Average per capita transfer: Average per capita transfer among program beneficiaries (daily 2005 $PPP). The indicator is estimated by program type, for the entire population and by quintiles of both the post-transfer and pre-transfer welfare distribution. Programs are aggregated into social assistance, social insurance and labor market according to ASPIRE classification. Indicators for all SPL programs provide the totals summing up the social assistance, social insurance and labor market figures. For each household, per capita average transfer is estimated as total transfers received divided by the household size.

Coverage: Percentage of population participating in social protection and labor programs (includes direct and indirect beneficiaries). The indicator is estimated by program type, for the entire population and by quintiles of both the post-transfer and pre-transfer welfare distribution. Programs are aggregated into social assistance, social insurance and labor market according to ASPIRE classification. Indicators for all SPL programs provide the totals summing up the social assistance, social insurance and labor market figures. Specifically, coverage is (number of individuals in the quintile who live in a household where at least one member receives the transfer)/(number of individuals in that quintile).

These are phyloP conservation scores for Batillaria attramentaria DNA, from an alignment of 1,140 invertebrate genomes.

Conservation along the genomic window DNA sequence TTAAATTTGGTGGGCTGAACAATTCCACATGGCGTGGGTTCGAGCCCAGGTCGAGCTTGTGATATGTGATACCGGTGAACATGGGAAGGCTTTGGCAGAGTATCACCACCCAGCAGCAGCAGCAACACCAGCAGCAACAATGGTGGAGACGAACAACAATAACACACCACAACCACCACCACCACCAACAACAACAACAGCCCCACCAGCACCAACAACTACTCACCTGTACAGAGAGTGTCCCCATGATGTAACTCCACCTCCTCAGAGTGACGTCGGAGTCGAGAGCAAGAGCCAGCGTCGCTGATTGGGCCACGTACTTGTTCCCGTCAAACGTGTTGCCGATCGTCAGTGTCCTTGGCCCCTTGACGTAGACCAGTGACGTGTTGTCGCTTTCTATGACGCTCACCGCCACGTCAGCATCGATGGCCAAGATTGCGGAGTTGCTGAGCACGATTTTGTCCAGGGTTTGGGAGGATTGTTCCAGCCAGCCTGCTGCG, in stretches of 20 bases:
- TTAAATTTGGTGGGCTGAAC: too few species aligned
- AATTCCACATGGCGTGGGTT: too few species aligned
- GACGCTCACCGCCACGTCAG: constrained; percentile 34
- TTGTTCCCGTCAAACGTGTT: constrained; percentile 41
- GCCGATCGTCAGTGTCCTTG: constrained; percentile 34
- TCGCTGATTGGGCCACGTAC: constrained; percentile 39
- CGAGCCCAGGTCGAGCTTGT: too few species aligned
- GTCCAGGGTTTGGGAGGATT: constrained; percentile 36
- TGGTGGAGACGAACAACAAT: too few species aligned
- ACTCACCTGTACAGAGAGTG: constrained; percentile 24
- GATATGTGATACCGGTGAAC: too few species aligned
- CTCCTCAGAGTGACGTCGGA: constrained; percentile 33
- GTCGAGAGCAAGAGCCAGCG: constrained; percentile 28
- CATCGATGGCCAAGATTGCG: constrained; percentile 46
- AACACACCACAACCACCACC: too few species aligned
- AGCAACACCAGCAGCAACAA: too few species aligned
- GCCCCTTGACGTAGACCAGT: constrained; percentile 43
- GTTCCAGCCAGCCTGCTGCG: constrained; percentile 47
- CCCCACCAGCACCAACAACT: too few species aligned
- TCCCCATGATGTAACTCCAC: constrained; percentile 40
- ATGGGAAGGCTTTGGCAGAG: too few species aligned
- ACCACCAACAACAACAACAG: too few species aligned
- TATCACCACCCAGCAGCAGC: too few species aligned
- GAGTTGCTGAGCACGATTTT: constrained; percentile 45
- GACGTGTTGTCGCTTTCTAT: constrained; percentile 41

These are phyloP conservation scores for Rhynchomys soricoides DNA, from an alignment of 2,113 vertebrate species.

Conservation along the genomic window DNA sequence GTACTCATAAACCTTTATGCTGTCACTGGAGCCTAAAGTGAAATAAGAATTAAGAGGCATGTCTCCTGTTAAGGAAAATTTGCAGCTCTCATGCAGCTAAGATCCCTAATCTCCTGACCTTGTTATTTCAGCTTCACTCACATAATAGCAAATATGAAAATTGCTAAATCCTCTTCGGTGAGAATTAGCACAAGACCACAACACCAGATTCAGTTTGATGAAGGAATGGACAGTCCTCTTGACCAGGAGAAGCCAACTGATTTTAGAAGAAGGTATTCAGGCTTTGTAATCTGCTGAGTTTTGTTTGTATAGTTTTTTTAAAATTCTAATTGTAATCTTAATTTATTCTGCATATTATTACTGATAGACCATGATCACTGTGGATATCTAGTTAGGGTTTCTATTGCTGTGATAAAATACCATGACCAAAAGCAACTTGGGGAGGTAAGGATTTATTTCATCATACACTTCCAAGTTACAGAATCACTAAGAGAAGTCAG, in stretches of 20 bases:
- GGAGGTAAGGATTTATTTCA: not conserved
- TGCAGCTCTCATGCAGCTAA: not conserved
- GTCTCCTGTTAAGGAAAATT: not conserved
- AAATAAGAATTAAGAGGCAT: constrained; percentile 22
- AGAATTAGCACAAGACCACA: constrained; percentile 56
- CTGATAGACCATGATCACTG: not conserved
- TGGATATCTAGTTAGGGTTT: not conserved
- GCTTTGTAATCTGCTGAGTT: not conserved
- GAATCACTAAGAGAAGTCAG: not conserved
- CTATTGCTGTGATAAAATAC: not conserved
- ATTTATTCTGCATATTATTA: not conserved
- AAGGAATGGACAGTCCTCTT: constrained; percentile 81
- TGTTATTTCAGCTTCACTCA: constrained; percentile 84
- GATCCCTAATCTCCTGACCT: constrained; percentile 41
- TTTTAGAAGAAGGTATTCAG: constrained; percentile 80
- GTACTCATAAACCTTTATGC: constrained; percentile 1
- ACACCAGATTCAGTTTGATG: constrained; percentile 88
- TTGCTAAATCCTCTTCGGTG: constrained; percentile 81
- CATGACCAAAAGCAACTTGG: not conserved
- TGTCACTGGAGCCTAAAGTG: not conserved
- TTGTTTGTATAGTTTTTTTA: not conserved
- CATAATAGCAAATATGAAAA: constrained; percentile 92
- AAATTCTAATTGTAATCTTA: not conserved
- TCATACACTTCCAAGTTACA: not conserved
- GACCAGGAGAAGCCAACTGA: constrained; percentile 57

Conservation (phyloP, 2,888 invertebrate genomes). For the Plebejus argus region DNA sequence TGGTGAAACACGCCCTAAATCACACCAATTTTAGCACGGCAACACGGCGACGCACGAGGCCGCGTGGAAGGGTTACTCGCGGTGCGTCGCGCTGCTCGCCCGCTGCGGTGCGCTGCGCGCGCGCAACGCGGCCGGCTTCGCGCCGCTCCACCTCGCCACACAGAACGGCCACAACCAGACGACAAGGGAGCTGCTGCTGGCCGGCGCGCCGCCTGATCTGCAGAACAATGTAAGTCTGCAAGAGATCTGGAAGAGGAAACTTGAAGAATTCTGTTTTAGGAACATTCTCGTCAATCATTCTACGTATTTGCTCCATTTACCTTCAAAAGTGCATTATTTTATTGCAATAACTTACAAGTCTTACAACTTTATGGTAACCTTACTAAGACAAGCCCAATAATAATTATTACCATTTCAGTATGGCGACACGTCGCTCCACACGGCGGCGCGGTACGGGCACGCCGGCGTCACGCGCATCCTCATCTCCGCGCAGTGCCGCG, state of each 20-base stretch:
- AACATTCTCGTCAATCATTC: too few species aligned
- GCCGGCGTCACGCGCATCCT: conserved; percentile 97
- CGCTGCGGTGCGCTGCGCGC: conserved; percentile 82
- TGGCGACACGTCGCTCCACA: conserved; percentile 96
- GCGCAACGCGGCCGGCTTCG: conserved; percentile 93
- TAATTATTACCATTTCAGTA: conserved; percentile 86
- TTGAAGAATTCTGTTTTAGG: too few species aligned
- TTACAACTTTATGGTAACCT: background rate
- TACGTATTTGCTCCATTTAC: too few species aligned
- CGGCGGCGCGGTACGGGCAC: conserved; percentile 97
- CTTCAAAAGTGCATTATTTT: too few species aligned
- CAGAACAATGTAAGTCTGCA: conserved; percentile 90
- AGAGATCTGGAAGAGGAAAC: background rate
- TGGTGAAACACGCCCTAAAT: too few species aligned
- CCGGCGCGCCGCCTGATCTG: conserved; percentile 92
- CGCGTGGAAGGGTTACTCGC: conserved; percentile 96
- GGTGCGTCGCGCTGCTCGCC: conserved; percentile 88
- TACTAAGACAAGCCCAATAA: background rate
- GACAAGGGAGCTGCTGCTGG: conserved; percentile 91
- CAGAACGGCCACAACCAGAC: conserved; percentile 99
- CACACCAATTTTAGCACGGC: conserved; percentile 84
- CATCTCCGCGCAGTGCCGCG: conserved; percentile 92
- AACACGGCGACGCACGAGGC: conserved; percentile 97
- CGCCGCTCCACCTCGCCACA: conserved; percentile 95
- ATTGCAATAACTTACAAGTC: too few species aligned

Benefit incidence: Percentage of benefits going to each group/quintile of the post-transfer (or pre-transfer) welfare distribution relative to the total benefits going to the population. The indicator is estimated by program type and by quintiles of both the post-transfer and pre-transfer welfare distribution. Programs are aggregated into social assistance, social insurance and labor market according to ASPIRE classification. Indicators for all SPL programs provide the totals summing up the social assistance, social insurance and labor market figures. Specifically, benefit incidence is equal to (sum of all transfers received by all individuals in the quintile)/(sum of all transfers received by all individuals in the population). The indicator includes both direct and indirect beneficiaries.

Beneficiary incidence: Percentage of program beneficiaries in a quintile relative to the total number of beneficiaries in the population. The indicator is estimated by program type and by quintiles of both the post-transfer and pre-transfer welfare distribution. Programs are aggregated into social assistance, social insurance and labor market according to ASPIRE classification. Indicators for all SPL programs provide the totals summing up the social assistance, social insurance and labor market figures. Specifically, beneficiary incidence is (Number of individuals in each quintile who live in a household where at least one member participates in a SPL program)/(Number of individuals participating in SPL programs in the population). The indicator includes both direct and indirect beneficiaries.